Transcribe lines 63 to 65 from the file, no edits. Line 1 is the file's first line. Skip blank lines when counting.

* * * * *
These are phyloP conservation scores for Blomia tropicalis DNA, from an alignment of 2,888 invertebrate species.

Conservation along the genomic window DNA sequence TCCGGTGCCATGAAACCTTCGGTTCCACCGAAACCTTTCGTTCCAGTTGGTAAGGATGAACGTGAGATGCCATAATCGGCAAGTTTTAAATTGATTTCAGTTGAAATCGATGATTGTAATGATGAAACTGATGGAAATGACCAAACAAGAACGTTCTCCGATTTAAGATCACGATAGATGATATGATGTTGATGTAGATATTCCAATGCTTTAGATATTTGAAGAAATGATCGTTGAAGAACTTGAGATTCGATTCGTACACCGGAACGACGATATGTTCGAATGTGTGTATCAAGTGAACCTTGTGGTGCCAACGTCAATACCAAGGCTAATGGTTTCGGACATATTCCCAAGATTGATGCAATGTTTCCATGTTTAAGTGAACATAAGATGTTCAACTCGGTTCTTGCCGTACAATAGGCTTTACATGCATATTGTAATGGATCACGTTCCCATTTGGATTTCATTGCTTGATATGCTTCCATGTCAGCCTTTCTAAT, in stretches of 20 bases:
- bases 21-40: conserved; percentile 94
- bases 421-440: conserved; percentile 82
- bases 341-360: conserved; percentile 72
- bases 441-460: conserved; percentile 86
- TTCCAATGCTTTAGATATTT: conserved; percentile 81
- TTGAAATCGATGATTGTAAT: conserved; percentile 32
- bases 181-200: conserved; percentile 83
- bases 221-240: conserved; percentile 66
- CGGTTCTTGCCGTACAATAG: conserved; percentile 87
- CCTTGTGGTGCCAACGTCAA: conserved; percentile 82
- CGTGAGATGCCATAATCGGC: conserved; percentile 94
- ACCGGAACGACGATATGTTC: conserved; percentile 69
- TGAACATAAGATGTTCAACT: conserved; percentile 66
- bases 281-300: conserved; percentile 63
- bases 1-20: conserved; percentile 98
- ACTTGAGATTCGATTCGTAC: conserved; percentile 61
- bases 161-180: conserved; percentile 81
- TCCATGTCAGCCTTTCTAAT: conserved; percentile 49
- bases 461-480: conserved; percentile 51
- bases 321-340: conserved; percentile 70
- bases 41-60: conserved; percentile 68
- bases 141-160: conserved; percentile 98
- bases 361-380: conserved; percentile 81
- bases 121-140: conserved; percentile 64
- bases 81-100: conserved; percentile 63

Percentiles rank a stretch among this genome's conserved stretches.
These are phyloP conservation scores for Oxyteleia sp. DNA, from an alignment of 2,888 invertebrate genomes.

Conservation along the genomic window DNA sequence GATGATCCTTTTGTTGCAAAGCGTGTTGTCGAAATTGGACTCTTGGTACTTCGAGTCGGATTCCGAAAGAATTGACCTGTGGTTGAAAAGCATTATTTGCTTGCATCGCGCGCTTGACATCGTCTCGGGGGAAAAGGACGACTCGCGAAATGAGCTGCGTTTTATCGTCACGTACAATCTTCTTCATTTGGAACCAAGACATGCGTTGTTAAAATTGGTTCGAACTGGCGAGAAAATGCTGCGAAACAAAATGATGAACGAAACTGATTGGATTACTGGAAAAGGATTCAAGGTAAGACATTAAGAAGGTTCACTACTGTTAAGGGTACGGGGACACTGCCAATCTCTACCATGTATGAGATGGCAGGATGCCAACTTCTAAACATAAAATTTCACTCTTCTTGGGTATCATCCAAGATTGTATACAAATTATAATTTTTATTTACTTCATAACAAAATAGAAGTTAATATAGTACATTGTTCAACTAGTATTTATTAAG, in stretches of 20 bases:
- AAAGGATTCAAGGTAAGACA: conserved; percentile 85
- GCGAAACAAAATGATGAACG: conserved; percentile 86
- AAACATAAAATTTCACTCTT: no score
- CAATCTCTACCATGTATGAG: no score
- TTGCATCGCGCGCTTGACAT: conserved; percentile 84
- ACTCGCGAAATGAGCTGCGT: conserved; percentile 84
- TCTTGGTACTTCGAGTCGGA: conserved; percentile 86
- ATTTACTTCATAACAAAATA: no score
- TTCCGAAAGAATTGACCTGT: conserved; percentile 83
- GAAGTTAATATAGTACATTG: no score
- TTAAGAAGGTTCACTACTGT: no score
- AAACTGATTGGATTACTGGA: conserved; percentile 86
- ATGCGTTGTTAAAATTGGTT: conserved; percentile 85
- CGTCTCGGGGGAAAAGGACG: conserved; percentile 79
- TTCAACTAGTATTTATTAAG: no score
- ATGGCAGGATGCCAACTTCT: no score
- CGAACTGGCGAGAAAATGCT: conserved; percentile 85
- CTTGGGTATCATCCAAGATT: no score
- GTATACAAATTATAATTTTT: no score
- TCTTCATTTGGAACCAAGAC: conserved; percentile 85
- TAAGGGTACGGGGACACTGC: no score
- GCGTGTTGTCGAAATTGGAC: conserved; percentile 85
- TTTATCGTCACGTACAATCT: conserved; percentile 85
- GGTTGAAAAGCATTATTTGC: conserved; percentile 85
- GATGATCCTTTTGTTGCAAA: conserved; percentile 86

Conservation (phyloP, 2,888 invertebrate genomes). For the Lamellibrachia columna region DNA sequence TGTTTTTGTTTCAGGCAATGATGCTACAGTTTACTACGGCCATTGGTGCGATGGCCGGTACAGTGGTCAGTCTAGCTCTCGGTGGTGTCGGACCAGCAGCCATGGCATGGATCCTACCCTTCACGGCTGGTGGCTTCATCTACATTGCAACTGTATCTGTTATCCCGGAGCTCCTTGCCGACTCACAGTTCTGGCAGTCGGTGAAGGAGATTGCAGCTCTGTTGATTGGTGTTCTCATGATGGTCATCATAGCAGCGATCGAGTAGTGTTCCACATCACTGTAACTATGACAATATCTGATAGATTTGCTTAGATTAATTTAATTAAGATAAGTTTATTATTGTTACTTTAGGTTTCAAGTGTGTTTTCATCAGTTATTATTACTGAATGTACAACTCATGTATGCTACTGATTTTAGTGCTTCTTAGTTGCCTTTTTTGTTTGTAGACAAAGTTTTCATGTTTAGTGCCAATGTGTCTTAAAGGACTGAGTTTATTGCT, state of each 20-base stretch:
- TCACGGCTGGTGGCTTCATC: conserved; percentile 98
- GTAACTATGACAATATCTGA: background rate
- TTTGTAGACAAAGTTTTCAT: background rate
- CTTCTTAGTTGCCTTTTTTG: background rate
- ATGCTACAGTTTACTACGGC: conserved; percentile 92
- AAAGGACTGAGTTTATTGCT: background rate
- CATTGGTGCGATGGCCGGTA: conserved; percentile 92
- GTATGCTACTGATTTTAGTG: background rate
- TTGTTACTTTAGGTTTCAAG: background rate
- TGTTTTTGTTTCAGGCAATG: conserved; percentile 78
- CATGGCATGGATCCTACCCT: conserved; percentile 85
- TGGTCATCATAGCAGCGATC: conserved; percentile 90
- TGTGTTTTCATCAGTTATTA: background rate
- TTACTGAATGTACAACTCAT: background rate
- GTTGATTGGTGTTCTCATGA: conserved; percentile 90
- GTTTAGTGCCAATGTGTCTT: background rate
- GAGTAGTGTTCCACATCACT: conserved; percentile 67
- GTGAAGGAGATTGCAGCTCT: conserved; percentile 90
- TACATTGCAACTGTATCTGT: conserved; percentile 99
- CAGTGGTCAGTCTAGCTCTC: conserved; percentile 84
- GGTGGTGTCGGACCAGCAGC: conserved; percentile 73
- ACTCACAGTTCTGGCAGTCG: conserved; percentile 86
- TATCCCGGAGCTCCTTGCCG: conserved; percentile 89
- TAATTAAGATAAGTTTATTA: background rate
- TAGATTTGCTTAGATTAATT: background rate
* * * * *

- CATTGGTGCGATGGCCGGTA: conserved; percentile 92
- GTATGCTACTGATTTTAGTG: background rate
- TTGTTACTTTAGGTTTCAAG: background rate